Steven Finn: England's next great fast bowler?

In stark contrast to their dismal showing in the Test series, England’s 4-0 One Day International whitewash of Pakistan offered a huge amount of positives. Alastair Cook was deservedly crowned as ‘Player of the Series’; his consistent scoring at an outstanding strike rate must surely have banished any lingering doubts about his efficacy as a One Day player. Kevin Pietersen finally played his way into some form after a torrid run in the Tests with consecutive centuries in the last two matches, which hopefully bodes well for the rest of England’s winter in the subcontinent. However, the most encouraging facet of the series came in the form of the continued resurgence of Steven Finn.

It seems ridiculous to describe the “resurgence” of a cricketer who is still only 22 years old. Yet the Steven Finn who in this series took 13 Pakistani wickets at an average of just over 10, all at an economy of under 3.5 runs per over, is unrecognizable to the one who was unceremoniously dropped in the middle of last winter’s Ashes series, despite being at that point the leading wicket taker on either side. For the casual fan, or those watching condensed highlights packages, the decision to drop Finn seemed harsh. Yet to put it bluntly, he was bowling poorly. He was taking wickets at relatively regular intervals, and occasionally bowling balls of real quality, yet was frustratingly erratic and expensive.

©Wikimedia Commons; Image credit: rayand

It was the first real test of Finn’s Test career, after bursting onto the scene the previous summer in a series of comfortable victories against lesser opponents, and he looked worryingly exposed. Tim Bresnan took his place, and excelled in the final two Tests of England’s victorious campaign, leapfrogging the Middlesex seamer in England’s fast bowling pecking order. Finn has played a solitary test since being axed, against Sri Lanka last summer, in which he became the youngest Englishman to 50 Test wickets.

These days, Finn is a completely different prospect. The signs were there during England’s recent One Day series in India, where a jaded, under strength England were annihilated 5-0. Finn stepped into the void created by the absence of Jimmy Anderson and Stuart Broad to provide the only real consolation for English fans, leading the attack with a series of increasingly confident displays.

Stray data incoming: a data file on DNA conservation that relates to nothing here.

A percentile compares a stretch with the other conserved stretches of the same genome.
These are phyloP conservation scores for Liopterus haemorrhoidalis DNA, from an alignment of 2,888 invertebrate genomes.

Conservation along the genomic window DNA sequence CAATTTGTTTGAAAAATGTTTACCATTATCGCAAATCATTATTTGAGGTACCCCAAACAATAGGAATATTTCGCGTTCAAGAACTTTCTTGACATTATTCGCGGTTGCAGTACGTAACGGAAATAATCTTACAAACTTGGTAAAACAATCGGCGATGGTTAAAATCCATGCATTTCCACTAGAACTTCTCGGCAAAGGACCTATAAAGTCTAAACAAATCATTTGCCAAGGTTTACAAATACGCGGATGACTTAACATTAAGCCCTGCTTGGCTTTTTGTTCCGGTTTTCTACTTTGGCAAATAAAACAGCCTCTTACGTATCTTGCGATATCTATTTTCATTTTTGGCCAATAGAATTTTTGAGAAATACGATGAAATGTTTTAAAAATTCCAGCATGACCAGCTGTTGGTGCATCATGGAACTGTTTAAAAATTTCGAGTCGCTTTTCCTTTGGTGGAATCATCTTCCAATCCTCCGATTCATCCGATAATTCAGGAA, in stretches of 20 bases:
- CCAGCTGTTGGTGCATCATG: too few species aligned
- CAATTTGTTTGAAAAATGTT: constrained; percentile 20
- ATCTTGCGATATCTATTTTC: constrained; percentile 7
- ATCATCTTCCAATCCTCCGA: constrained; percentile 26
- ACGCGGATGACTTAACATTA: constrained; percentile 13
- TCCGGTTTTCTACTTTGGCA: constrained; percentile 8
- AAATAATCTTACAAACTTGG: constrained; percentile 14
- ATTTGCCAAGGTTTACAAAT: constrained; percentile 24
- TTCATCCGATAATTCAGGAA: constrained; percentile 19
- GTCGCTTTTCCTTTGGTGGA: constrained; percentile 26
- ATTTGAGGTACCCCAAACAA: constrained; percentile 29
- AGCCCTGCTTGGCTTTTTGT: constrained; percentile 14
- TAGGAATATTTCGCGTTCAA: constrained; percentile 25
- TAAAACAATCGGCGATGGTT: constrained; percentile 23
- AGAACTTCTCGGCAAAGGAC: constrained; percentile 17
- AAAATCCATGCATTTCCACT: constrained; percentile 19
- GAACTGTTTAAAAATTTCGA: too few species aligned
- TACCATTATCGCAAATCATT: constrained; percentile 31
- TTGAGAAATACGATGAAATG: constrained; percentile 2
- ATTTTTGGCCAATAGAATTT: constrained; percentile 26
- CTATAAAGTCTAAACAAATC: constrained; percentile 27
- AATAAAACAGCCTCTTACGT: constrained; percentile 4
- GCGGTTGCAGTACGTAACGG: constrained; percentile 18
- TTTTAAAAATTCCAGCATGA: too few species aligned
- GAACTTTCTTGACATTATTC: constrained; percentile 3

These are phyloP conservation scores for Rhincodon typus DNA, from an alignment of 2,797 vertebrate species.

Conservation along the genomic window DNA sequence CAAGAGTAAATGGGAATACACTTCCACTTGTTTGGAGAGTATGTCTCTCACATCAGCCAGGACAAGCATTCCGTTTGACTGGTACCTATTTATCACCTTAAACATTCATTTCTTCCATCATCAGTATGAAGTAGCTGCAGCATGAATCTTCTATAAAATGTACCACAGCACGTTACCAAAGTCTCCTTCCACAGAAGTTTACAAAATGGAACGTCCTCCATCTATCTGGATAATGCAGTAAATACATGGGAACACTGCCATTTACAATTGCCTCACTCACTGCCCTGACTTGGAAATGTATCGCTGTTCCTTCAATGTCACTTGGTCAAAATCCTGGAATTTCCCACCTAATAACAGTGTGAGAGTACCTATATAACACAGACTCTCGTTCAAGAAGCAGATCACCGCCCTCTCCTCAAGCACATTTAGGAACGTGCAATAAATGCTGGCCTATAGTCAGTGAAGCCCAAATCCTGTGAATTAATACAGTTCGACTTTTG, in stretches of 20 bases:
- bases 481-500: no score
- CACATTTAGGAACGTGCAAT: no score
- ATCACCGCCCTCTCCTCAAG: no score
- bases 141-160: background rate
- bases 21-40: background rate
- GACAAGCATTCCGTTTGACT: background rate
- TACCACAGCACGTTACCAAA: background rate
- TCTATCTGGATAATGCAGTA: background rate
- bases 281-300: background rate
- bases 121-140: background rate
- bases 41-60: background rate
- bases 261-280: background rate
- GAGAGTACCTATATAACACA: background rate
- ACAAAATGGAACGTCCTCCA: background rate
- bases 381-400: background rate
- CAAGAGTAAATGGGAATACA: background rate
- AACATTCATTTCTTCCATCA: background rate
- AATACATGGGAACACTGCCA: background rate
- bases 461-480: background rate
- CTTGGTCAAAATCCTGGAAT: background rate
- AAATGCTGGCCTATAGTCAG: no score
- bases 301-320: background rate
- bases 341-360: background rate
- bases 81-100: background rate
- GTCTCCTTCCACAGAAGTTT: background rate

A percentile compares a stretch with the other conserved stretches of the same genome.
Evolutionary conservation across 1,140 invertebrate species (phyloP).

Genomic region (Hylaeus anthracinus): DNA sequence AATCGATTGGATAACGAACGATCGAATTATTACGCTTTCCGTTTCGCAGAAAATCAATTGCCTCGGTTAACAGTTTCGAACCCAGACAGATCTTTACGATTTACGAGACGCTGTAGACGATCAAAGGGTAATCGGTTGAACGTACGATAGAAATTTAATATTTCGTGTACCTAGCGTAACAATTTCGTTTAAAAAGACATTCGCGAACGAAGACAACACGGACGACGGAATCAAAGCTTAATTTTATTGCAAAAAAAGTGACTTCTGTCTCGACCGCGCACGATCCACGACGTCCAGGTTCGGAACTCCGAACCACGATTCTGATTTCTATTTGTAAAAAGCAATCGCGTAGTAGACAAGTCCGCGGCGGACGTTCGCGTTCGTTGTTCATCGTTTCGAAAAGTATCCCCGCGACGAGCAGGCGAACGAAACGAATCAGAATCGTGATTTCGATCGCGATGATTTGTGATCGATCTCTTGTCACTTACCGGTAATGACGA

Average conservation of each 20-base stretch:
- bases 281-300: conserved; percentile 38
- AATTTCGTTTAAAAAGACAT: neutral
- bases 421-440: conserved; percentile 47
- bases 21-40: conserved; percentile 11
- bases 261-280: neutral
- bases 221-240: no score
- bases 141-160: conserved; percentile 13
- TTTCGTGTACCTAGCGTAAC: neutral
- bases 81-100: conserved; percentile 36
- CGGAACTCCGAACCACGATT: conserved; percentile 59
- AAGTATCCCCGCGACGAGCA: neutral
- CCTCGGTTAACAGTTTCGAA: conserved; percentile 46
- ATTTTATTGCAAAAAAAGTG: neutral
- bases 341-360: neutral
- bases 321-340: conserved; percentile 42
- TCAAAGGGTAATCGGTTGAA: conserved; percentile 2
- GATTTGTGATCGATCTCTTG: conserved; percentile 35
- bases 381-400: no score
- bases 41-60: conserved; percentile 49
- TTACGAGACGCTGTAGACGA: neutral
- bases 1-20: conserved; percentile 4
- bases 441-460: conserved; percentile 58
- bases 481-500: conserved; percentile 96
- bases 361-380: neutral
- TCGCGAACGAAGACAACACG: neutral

In the Pakistan series, however, Anderson and Broad were also in the team; Finn simply outbowled them. Now that he is able to maintain a lethally consistent line and length, he finally looks like the bowler that he threatened to be when he first burst onto the scene. Standing at 6ft 7, he has always been able to generate prodigious bounce, especially as he now bowls with genuine pace; throughout the winter he has been clocked regularly at speeds above 90mph.

So after England’s humbling 3-0 Test series defeat, it seems a fitting time for Finn to be recalled to the Test side. It’s not that simple. Firstly, it is important to recognise that whilst England’s batting performances were abject, their bowling attack performed admirably throughout, bowling with courage, patience and skill on often unrewarding pitches. Furthermore, with England’s next series in Sri Lanka, it seems unlikely that Andy Flower will deviate from playing two spinners; with Stuart Broad and Jimmy Anderson irreplaceable, it seems that Finn will have to wait a little while longer for his chance.

Indeed, even when England inevitably revert to playing three seamers against the West Indies in May, Finn may have to stay patient. Whilst Chris Tremlett’s continuing back problems have curtailed his international career, Tim Bresnan should be available once more, and it is possible that the Yorkshireman’s superior ability with the bat may count in his favour.

Whilst he may have to be patient, if he stays fit and in form it seems inevitable that Finn will return to the Test arena. When he does, don’t bet against him becoming one of England’s all time greats.

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